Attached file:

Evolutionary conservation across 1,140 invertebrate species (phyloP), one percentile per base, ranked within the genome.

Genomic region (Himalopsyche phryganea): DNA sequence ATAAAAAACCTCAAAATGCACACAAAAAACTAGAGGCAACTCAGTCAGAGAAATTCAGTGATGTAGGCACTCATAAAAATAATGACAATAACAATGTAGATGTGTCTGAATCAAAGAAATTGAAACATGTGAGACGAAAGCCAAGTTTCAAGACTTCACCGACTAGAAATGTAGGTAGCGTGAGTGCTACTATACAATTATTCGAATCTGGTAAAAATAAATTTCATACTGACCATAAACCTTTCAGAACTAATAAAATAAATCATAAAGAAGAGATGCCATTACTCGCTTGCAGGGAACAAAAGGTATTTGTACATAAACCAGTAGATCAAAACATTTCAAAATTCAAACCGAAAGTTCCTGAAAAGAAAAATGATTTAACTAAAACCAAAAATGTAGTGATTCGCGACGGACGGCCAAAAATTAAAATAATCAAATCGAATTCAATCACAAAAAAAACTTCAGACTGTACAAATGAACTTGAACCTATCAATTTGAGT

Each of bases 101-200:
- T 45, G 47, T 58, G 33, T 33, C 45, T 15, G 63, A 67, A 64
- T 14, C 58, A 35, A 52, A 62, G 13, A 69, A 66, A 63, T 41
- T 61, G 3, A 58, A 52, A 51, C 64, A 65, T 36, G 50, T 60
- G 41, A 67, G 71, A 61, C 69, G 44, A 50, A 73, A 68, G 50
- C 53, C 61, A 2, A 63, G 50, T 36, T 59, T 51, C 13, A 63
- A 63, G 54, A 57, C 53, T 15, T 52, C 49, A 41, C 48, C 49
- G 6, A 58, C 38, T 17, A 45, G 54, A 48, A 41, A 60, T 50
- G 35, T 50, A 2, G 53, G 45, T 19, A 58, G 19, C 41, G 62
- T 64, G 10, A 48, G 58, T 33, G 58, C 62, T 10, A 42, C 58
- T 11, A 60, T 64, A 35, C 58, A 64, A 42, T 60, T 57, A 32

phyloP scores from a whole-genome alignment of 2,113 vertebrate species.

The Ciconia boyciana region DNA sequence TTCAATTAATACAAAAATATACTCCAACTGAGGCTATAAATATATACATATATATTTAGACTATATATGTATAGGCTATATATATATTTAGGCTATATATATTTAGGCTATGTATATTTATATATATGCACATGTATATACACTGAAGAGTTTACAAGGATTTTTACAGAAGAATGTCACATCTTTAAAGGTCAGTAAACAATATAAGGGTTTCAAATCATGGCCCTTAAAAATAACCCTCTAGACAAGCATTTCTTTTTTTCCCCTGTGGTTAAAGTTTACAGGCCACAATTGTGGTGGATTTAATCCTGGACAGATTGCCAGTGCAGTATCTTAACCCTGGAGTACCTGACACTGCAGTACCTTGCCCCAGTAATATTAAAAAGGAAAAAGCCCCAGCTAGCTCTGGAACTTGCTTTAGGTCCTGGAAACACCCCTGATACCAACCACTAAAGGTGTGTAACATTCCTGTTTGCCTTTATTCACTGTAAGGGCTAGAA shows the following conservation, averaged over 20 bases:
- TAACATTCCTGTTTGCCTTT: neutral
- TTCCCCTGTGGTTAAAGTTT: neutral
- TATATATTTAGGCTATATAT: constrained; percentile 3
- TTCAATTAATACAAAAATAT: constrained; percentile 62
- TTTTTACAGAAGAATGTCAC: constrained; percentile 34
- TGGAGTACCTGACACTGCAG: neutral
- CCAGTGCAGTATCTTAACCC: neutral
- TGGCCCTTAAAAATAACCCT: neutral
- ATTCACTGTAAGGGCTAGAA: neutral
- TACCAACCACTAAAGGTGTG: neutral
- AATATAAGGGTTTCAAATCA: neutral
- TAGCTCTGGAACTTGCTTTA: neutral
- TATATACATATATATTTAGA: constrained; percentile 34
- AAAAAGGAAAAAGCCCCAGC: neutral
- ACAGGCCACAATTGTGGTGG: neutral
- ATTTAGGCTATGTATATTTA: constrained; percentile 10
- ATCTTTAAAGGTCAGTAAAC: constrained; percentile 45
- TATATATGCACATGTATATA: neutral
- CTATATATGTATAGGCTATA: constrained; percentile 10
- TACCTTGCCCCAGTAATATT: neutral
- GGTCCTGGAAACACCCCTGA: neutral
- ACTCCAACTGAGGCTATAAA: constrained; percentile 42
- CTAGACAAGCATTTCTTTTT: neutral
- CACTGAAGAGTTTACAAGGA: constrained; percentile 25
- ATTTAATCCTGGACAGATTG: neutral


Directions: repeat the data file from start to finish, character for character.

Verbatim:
Evolutionary conservation across 1,140 invertebrate species (phyloP), one percentile per base, ranked within the genome.

Genomic region (Himalopsyche phryganea): DNA sequence ATAAAAAACCTCAAAATGCACACAAAAAACTAGAGGCAACTCAGTCAGAGAAATTCAGTGATGTAGGCACTCATAAAAATAATGACAATAACAATGTAGATGTGTCTGAATCAAAGAAATTGAAACATGTGAGACGAAAGCCAAGTTTCAAGACTTCACCGACTAGAAATGTAGGTAGCGTGAGTGCTACTATACAATTATTCGAATCTGGTAAAAATAAATTTCATACTGACCATAAACCTTTCAGAACTAATAAAATAAATCATAAAGAAGAGATGCCATTACTCGCTTGCAGGGAACAAAAGGTATTTGTACATAAACCAGTAGATCAAAACATTTCAAAATTCAAACCGAAAGTTCCTGAAAAGAAAAATGATTTAACTAAAACCAAAAATGTAGTGATTCGCGACGGACGGCCAAAAATTAAAATAATCAAATCGAATTCAATCACAAAAAAAACTTCAGACTGTACAAATGAACTTGAACCTATCAATTTGAGT

Each of bases 101-200:
- T 45, G 47, T 58, G 33, T 33, C 45, T 15, G 63, A 67, A 64
- T 14, C 58, A 35, A 52, A 62, G 13, A 69, A 66, A 63, T 41
- T 61, G 3, A 58, A 52, A 51, C 64, A 65, T 36, G 50, T 60
- G 41, A 67, G 71, A 61, C 69, G 44, A 50, A 73, A 68, G 50
- C 53, C 61, A 2, A 63, G 50, T 36, T 59, T 51, C 13, A 63
- A 63, G 54, A 57, C 53, T 15, T 52, C 49, A 41, C 48, C 49
- G 6, A 58, C 38, T 17, A 45, G 54, A 48, A 41, A 60, T 50
- G 35, T 50, A 2, G 53, G 45, T 19, A 58, G 19, C 41, G 62
- T 64, G 10, A 48, G 58, T 33, G 58, C 62, T 10, A 42, C 58
- T 11, A 60, T 64, A 35, C 58, A 64, A 42, T 60, T 57, A 32

phyloP scores from a whole-genome alignment of 2,113 vertebrate species.

The Ciconia boyciana region DNA sequence TTCAATTAATACAAAAATATACTCCAACTGAGGCTATAAATATATACATATATATTTAGACTATATATGTATAGGCTATATATATATTTAGGCTATATATATTTAGGCTATGTATATTTATATATATGCACATGTATATACACTGAAGAGTTTACAAGGATTTTTACAGAAGAATGTCACATCTTTAAAGGTCAGTAAACAATATAAGGGTTTCAAATCATGGCCCTTAAAAATAACCCTCTAGACAAGCATTTCTTTTTTTCCCCTGTGGTTAAAGTTTACAGGCCACAATTGTGGTGGATTTAATCCTGGACAGATTGCCAGTGCAGTATCTTAACCCTGGAGTACCTGACACTGCAGTACCTTGCCCCAGTAATATTAAAAAGGAAAAAGCCCCAGCTAGCTCTGGAACTTGCTTTAGGTCCTGGAAACACCCCTGATACCAACCACTAAAGGTGTGTAACATTCCTGTTTGCCTTTATTCACTGTAAGGGCTAGAA shows the following conservation, averaged over 20 bases:
- TAACATTCCTGTTTGCCTTT: neutral
- TTCCCCTGTGGTTAAAGTTT: neutral
- TATATATTTAGGCTATATAT: constrained; percentile 3
- TTCAATTAATACAAAAATAT: constrained; percentile 62
- TTTTTACAGAAGAATGTCAC: constrained; percentile 34
- TGGAGTACCTGACACTGCAG: neutral
- CCAGTGCAGTATCTTAACCC: neutral
- TGGCCCTTAAAAATAACCCT: neutral
- ATTCACTGTAAGGGCTAGAA: neutral
- TACCAACCACTAAAGGTGTG: neutral
- AATATAAGGGTTTCAAATCA: neutral
- TAGCTCTGGAACTTGCTTTA: neutral
- TATATACATATATATTTAGA: constrained; percentile 34
- AAAAAGGAAAAAGCCCCAGC: neutral
- ACAGGCCACAATTGTGGTGG: neutral
- ATTTAGGCTATGTATATTTA: constrained; percentile 10
- ATCTTTAAAGGTCAGTAAAC: constrained; percentile 45
- TATATATGCACATGTATATA: neutral
- CTATATATGTATAGGCTATA: constrained; percentile 10
- TACCTTGCCCCAGTAATATT: neutral
- GGTCCTGGAAACACCCCTGA: neutral
- ACTCCAACTGAGGCTATAAA: constrained; percentile 42
- CTAGACAAGCATTTCTTTTT: neutral
- CACTGAAGAGTTTACAAGGA: constrained; percentile 25
- ATTTAATCCTGGACAGATTG: neutral